Taloyoak land guardians take their experience to the sea
Department of Fisheries and Oceans invests in safety, marine training program
Taloyoak’s land guardians are taking to the water.
A group of six, including two youth, have expanded their duties to include oversight of the oceans and freshwater of the Boothia Peninsula region, where the community is located.
They took on the roles after completing a series of boating safety and marine first aid certifications.
Guardians are trained local experts who act as the eyes and ears of traditional lands and waters. They play a crucial role in Indigenous-led conservation and preservation efforts.
Taloyoak’s lead guardian, Abel Aqqaq, brings more than 35 years of experience as a Canadian Ranger, which is a component of the Canadian Armed Forces reserve, as well as a lifetime spent trapping and hunting on the land.
Aqqaq said the safety training is important because it will give the guardians more confidence when facing emergency situations during their day-to-day duties.
“I even feel that the community is even safer having the guardians taking the first aid,” he said.
Through a video, he and other guardians members recorded answers to questions from Nunatsiaq News.
The guardians’ new marine role was made possible by a three-year, $3.53 million funding package from the Department of Fisheries and Oceans.
It includes provisions for a new eight-metre boat and two weeks of intensive training at the coast guard’s small craft training centre in Parry Sound, Ont., which involved practical and theoretical workshops, emergency response exercises and marine first aid.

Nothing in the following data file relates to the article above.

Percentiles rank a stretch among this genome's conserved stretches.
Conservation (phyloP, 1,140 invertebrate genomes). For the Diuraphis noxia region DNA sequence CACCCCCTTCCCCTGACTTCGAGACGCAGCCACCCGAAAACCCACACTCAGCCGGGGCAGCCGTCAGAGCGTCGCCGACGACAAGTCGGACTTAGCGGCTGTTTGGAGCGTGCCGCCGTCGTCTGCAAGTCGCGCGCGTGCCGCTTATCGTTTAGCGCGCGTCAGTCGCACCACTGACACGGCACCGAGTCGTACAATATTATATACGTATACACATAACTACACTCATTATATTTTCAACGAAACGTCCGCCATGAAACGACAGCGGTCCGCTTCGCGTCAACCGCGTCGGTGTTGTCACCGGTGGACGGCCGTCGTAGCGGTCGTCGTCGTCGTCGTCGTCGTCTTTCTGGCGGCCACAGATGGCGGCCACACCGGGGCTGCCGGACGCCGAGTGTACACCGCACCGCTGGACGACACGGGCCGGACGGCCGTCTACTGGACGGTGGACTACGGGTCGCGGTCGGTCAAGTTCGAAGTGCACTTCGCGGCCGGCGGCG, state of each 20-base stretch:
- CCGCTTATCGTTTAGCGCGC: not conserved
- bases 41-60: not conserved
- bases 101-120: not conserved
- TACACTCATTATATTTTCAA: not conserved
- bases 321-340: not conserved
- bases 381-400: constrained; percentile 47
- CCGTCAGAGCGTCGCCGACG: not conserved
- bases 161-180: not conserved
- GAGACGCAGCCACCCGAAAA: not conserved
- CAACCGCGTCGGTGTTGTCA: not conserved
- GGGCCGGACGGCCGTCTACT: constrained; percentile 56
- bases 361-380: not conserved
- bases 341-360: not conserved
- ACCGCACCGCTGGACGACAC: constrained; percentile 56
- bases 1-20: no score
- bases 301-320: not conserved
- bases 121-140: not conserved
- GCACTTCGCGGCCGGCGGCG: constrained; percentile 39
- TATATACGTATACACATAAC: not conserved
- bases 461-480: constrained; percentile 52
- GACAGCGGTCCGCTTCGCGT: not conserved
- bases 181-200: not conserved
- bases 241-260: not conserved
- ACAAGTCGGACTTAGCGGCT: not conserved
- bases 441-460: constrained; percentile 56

For the Canadian Coast Guard, tapping into the local guardians for support is vital for increasing the network of safety and support for visitors to the Arctic, said Christina Sharun, deputy superintendent of search and rescue for the coast guard.
“The lifetime of local knowledge and experience that the guardians have from spending their whole lives on the land and on the water makes them extremely well-suited to be [search and rescue] responders,” she said in an interview with Nunatsiaq News.
The guardians are also tasked with monitoring and measuring the ocean and freshwater environments to track climate change impacts, species population health and diversity, as well as boat traffic.
Aqqaq said the guardian program benefits the Taloyoak community directly by opening up new chances to pass on knowledge.
Combining traditional Inuit knowledge and western science methods is central to the guardian program. It allows members to build their own collections of data and observations, and strengthens the position of local Inuit as co-managers of their own lands and waters.
Community members, including students and elders, who are curious to know more about the work the guardians do often ask to join the guardian teams as they patrol, monitor and hunt.
Hunter Lyall, 18, one of the two youth guardians, is grateful for the opportunity the program has offered him to be a protector of the land, and provide to his community through sustainable harvesting of country food.
“It’s probably the best job that I could have,” he said, “because I get to go out on the land and water and provide for my community and learn some new things traditionally.”